One of the last remaining options for hockey to be played on schedule as the clock ticks down to a lockout has apparently been exhausted.
After hearing a combined five hours worth of argument in one of its regional bureaus in Montreal on Friday, the Quebec Labor Board ruled in favor of the National Hockey League and the Canadiens, saying that provincial law does not make it illegal to lock out players.
The decision was originally reported by RDS of Canada to have been announced some time on Saturday.
It was an unprecedented and rapid development that wiped out the mock outrage of Dave Stubbs from the Montreal Gazette who tweeted “Quebec labour board to render a decision by midnight on a SATURDAY? Power of #Habs = government agency working on a weekend.”
Gary Rosen, who was picked to represent the NHL and the Canadiens, said their main argument is that provincial labor code doesn’t apply to this case. That is countered by Michael Cohen, backing the NHLPA, saying that provincial labor code has been violated and that should prevent a lockout.
The Board, with Judge Andrée St-Georges presiding, did not specify the reasons behind its decision, but multiple reports, including that of Michael Grange of Sportsnet, reported that the commission has put off a decision on whether or not the PA is an actual union until next week, at which time a full hearing is scheduled.
“We are pleased but not surprised with the Quebec Labour Board’s ruling tonight that any lockout of players will be effective on a league-wide basis including in Quebec, and we are extremely appreciative of expeditious and decisive manner in which the matter was handled,” said NHL Deputy Commissioner Bill Daly in a release on Friday night. “We are hopeful that this ruling will cause Players’ Association to cease pursuing these needless distractions and instead focus all of its efforts and energies on making progress at the bargaining table.”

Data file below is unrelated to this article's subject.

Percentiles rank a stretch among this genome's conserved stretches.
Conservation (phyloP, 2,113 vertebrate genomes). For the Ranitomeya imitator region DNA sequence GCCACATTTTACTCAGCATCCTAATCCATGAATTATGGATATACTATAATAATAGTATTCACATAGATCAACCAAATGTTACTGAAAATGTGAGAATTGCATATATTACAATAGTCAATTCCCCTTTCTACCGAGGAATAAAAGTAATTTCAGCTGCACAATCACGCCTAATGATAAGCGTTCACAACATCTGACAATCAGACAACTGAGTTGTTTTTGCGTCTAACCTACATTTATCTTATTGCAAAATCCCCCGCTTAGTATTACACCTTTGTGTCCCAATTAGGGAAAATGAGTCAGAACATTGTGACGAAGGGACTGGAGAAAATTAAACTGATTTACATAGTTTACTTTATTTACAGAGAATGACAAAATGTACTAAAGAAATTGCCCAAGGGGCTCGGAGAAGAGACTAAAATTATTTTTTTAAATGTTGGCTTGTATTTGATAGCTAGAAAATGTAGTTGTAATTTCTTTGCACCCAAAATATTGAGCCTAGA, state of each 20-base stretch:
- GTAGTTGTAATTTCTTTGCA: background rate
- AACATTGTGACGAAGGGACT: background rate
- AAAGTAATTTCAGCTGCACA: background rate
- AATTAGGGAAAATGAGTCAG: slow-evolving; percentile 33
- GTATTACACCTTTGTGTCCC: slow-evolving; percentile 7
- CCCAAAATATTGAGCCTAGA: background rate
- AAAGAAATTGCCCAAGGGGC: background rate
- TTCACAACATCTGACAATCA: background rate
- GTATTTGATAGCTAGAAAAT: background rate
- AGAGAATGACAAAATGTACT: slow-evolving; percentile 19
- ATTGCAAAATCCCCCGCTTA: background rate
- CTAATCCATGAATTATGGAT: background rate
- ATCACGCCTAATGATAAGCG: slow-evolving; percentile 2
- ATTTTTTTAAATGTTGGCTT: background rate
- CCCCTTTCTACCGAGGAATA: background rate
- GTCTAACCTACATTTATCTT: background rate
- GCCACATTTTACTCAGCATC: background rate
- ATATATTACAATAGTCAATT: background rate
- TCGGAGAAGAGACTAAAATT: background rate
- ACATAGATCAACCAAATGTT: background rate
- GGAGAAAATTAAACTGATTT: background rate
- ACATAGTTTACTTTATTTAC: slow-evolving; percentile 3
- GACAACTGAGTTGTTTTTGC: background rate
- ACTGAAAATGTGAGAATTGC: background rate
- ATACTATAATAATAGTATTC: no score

The QLB has been granted legal “personhood” status to interpret the Quebec Civil Code as it pertains to the 1980 ratification of the Quebec Act regarding labor standards, and reports directly to the Minister of Labor.
““We are pleased with the ruling that the Commission released tonight. While the Commission denied the players’ request for emergency relief, it also rejected the NHL’s request to dismiss the case. The ruling acknowledges that the players have raised issues about the legality of the NHL’s planned lockout that require a full hearing on the merits. We remain confident that the lockout is prohibited by the Quebec Labour Code and look forward to presenting our case to the Commission in the future,” stated NHLPA Executive Director Don Fehr.
“Should the NHL carry out its threat to lock out the players in Quebec, it will do so at its own risk.”
In this case, an entity which does not represent business or political interests interpreted current laws, then ruled in favor of current labor practices and against the 16 Canadiens under contract named in the action.
Meanwhile, the application in front of the Alberta Labor Relations Board, which was presented late on Thursday in Edmonton, will finally be heard on September 21.
The basis of that appeal relies on the union’s assertion that “proper procedure” was not followed in determining the legality of an organization being able to lock players out.
There are less than 27 hours remaining until the current Collective Bargaining Agreement expires.